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Velocity and Acceleration Vectors

  1. Jan 23, 2016 #1

    CGI

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    1. The problem statement, all variables and given/known data
    upload_2016-1-23_15-23-7.png

    2. Relevant equations
    Rotational Kinematic Equations
    Kinematic Equations

    3. The attempt at a solution
    I honestly have no clue how to get a vector out of this.
    I thought about an equation:

    Θ = Θ(initial) + ω(initial)*t + .5αt^2

    and how maybe that v = wr could play into this, but there is so much I don't know where to start.

    Any help would be really appreciated!
     
  2. jcsd
  3. Jan 23, 2016 #2

    TSny

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  4. Jan 23, 2016 #3

    CGI

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    Oh okay, so I should be thinking of something along those lines.

    So if my theta = 0 and my R = .8ft, would my position vector just be r = .8êr?
    what would my r dot and theta dot be? Sorry, this is still relatively new to me
    and I've been watching videos on it as well. I just want to make sure I understand
    this.
     
  5. Jan 23, 2016 #4

    haruspex

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    Assuming the answers are wanted in terms of the x, y coordinates:
    Let the diagram position represent time 0. At time t, what will r and theta be? So what will x and y be?
     
  6. Jan 23, 2016 #5

    CGI

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    Would the x just be rcosΘ and y be rsinΘ?
     
  7. Jan 23, 2016 #6

    haruspex

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    Yes, but you are trying to find velocities and accelerations, so you need to express them as functions of time.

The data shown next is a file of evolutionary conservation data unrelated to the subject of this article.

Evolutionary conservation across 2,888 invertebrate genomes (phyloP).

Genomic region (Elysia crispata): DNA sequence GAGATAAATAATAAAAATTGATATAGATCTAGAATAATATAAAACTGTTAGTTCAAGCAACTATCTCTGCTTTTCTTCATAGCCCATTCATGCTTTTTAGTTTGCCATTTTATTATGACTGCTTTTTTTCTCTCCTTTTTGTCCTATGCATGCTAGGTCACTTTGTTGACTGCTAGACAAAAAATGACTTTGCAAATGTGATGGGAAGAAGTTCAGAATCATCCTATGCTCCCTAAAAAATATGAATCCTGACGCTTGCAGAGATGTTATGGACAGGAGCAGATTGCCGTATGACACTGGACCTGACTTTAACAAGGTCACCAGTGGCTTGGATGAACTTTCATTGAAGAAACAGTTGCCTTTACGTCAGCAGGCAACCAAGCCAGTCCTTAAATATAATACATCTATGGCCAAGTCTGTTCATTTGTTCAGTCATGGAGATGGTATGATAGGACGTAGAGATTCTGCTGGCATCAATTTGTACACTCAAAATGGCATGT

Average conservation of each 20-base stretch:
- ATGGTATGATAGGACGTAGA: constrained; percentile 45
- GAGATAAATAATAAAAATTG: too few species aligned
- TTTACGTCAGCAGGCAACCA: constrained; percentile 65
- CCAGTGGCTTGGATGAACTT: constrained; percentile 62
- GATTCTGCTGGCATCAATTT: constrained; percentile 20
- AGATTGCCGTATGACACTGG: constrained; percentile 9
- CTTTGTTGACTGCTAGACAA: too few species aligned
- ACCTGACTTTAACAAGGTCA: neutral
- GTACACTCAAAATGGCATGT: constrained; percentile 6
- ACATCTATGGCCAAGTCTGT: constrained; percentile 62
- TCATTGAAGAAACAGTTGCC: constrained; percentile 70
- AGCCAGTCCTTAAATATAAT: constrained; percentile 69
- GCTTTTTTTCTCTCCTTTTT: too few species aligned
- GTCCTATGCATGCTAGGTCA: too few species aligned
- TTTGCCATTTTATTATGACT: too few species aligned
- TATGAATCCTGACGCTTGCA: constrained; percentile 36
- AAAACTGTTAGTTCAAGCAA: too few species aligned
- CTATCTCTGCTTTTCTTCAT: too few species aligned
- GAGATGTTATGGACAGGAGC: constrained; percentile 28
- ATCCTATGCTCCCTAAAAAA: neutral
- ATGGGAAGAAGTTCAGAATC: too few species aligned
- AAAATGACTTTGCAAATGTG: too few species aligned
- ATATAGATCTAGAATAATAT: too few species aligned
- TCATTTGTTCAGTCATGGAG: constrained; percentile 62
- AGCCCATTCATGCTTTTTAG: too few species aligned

8. Jan 23, 2016 #7

    CGI

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    Oh okay. Right. Could that just be rcostheta(t) and rsintheta(t)?
     
  9. Jan 23, 2016 #8

    haruspex

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    According to the problem statement, both r and theta vary with time. Write each as a function of t.
     
  10. Jan 23, 2016 #9

    CGI

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    Hmmm...okay. Could I say that r = r_initial + vt and that theta = theta_inital + wt where w = 45 rev/min?
     
  11. Jan 23, 2016 #10

    haruspex

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    Yes. Now express x and y that way and differentiate as necessary.
     
  12. Jan 23, 2016 #11

    CGI

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    When you say express x and y in that way, do you mean that I can say

    x = (r_initial + vt)cos(Θ_initial + ωt)

    And the same for y, only with a "sin?"
     
  13. Jan 24, 2016 #12

    haruspex

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    Yes. Now differentiate.
     
  14. Jan 24, 2016 #13

    CGI

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    Okay I was just double checking. So when I take the derivative with respect to t I get,

    x = vcos(Θ_inital + ωt) - (r_initial + vt)sin(Θ_initial + ωt)*ω

    y = vsin(Θ_inital + ωt) + (r_inital + vt)cos(Θ_initial + ωt)*ω

    Does this look about right?
     
  15. Jan 24, 2016 #14

    haruspex

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    Yes.
     
  16. Jan 24, 2016 #15

    CGI

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    Okay great. So would these two x and y be the vector for velocity?
     
  17. Jan 24, 2016 #16

    haruspex

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    Small correction: in your post #13 I presume you meant ##\dot x=## etc., not x=. Similarly y.
    If so, yes they would be the x and y components of velocity.
     
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